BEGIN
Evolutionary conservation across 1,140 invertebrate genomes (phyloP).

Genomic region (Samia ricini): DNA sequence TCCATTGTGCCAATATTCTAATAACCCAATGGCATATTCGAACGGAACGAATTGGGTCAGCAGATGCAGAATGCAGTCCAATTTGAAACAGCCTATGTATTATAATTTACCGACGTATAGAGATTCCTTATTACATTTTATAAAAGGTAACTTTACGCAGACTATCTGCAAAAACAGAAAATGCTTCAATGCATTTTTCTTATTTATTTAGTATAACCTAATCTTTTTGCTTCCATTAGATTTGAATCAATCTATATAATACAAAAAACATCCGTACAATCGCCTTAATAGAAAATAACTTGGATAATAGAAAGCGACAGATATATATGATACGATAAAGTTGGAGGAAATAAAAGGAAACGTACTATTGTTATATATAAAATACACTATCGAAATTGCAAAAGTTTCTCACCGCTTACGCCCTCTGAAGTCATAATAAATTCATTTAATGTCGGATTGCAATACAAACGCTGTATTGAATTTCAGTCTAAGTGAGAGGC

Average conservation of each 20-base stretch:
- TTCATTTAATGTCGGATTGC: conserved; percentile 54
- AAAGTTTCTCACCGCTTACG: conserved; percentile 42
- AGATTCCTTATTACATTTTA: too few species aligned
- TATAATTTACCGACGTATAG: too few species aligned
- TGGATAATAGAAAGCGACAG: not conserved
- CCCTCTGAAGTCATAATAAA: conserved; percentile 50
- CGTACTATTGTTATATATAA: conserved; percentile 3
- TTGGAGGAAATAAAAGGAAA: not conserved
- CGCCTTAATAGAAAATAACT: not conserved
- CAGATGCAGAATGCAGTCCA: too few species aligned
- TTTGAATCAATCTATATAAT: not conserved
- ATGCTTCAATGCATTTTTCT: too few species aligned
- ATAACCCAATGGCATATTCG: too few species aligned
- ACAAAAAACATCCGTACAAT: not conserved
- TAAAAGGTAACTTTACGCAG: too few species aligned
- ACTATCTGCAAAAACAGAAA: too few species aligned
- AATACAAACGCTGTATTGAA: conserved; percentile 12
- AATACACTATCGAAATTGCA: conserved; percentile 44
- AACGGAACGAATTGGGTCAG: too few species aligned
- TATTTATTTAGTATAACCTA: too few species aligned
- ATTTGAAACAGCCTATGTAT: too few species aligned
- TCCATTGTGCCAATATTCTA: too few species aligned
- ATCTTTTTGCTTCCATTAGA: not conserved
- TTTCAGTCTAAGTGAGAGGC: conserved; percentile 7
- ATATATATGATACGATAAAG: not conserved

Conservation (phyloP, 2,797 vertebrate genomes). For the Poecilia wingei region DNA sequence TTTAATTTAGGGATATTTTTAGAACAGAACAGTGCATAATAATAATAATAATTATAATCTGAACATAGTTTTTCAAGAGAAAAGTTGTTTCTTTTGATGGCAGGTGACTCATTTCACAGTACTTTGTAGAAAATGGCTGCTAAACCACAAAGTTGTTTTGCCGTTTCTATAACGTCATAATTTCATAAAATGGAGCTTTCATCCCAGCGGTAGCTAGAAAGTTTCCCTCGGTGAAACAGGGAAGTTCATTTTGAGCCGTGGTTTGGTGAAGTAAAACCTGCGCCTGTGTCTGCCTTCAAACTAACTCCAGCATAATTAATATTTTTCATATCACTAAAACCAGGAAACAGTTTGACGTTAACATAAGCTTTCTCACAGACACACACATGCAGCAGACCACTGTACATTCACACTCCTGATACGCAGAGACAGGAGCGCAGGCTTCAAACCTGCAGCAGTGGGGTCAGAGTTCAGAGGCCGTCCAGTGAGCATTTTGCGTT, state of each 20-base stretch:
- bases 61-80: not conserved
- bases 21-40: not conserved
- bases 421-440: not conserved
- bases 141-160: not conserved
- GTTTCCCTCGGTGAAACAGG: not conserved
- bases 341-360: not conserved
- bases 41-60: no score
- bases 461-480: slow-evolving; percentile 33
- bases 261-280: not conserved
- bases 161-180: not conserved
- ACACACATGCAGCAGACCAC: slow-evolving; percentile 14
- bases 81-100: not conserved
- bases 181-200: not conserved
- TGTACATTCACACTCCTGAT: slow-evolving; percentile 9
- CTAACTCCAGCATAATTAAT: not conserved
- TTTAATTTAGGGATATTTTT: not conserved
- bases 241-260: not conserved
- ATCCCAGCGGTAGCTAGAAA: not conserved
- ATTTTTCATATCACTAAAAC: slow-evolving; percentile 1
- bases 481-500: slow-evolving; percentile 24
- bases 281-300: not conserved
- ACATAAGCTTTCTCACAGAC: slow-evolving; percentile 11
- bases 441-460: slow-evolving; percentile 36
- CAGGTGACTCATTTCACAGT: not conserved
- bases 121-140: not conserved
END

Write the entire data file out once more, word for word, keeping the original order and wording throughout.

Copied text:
Evolutionary conservation across 1,140 invertebrate genomes (phyloP).

Genomic region (Samia ricini): DNA sequence TCCATTGTGCCAATATTCTAATAACCCAATGGCATATTCGAACGGAACGAATTGGGTCAGCAGATGCAGAATGCAGTCCAATTTGAAACAGCCTATGTATTATAATTTACCGACGTATAGAGATTCCTTATTACATTTTATAAAAGGTAACTTTACGCAGACTATCTGCAAAAACAGAAAATGCTTCAATGCATTTTTCTTATTTATTTAGTATAACCTAATCTTTTTGCTTCCATTAGATTTGAATCAATCTATATAATACAAAAAACATCCGTACAATCGCCTTAATAGAAAATAACTTGGATAATAGAAAGCGACAGATATATATGATACGATAAAGTTGGAGGAAATAAAAGGAAACGTACTATTGTTATATATAAAATACACTATCGAAATTGCAAAAGTTTCTCACCGCTTACGCCCTCTGAAGTCATAATAAATTCATTTAATGTCGGATTGCAATACAAACGCTGTATTGAATTTCAGTCTAAGTGAGAGGC

Average conservation of each 20-base stretch:
- TTCATTTAATGTCGGATTGC: conserved; percentile 54
- AAAGTTTCTCACCGCTTACG: conserved; percentile 42
- AGATTCCTTATTACATTTTA: too few species aligned
- TATAATTTACCGACGTATAG: too few species aligned
- TGGATAATAGAAAGCGACAG: not conserved
- CCCTCTGAAGTCATAATAAA: conserved; percentile 50
- CGTACTATTGTTATATATAA: conserved; percentile 3
- TTGGAGGAAATAAAAGGAAA: not conserved
- CGCCTTAATAGAAAATAACT: not conserved
- CAGATGCAGAATGCAGTCCA: too few species aligned
- TTTGAATCAATCTATATAAT: not conserved
- ATGCTTCAATGCATTTTTCT: too few species aligned
- ATAACCCAATGGCATATTCG: too few species aligned
- ACAAAAAACATCCGTACAAT: not conserved
- TAAAAGGTAACTTTACGCAG: too few species aligned
- ACTATCTGCAAAAACAGAAA: too few species aligned
- AATACAAACGCTGTATTGAA: conserved; percentile 12
- AATACACTATCGAAATTGCA: conserved; percentile 44
- AACGGAACGAATTGGGTCAG: too few species aligned
- TATTTATTTAGTATAACCTA: too few species aligned
- ATTTGAAACAGCCTATGTAT: too few species aligned
- TCCATTGTGCCAATATTCTA: too few species aligned
- ATCTTTTTGCTTCCATTAGA: not conserved
- TTTCAGTCTAAGTGAGAGGC: conserved; percentile 7
- ATATATATGATACGATAAAG: not conserved

Conservation (phyloP, 2,797 vertebrate genomes). For the Poecilia wingei region DNA sequence TTTAATTTAGGGATATTTTTAGAACAGAACAGTGCATAATAATAATAATAATTATAATCTGAACATAGTTTTTCAAGAGAAAAGTTGTTTCTTTTGATGGCAGGTGACTCATTTCACAGTACTTTGTAGAAAATGGCTGCTAAACCACAAAGTTGTTTTGCCGTTTCTATAACGTCATAATTTCATAAAATGGAGCTTTCATCCCAGCGGTAGCTAGAAAGTTTCCCTCGGTGAAACAGGGAAGTTCATTTTGAGCCGTGGTTTGGTGAAGTAAAACCTGCGCCTGTGTCTGCCTTCAAACTAACTCCAGCATAATTAATATTTTTCATATCACTAAAACCAGGAAACAGTTTGACGTTAACATAAGCTTTCTCACAGACACACACATGCAGCAGACCACTGTACATTCACACTCCTGATACGCAGAGACAGGAGCGCAGGCTTCAAACCTGCAGCAGTGGGGTCAGAGTTCAGAGGCCGTCCAGTGAGCATTTTGCGTT, state of each 20-base stretch:
- bases 61-80: not conserved
- bases 21-40: not conserved
- bases 421-440: not conserved
- bases 141-160: not conserved
- GTTTCCCTCGGTGAAACAGG: not conserved
- bases 341-360: not conserved
- bases 41-60: no score
- bases 461-480: slow-evolving; percentile 33
- bases 261-280: not conserved
- bases 161-180: not conserved
- ACACACATGCAGCAGACCAC: slow-evolving; percentile 14
- bases 81-100: not conserved
- bases 181-200: not conserved
- TGTACATTCACACTCCTGAT: slow-evolving; percentile 9
- CTAACTCCAGCATAATTAAT: not conserved
- TTTAATTTAGGGATATTTTT: not conserved
- bases 241-260: not conserved
- ATCCCAGCGGTAGCTAGAAA: not conserved
- ATTTTTCATATCACTAAAAC: slow-evolving; percentile 1
- bases 481-500: slow-evolving; percentile 24
- bases 281-300: not conserved
- ACATAAGCTTTCTCACAGAC: slow-evolving; percentile 11
- bases 441-460: slow-evolving; percentile 36
- CAGGTGACTCATTTCACAGT: not conserved
- bases 121-140: not conserved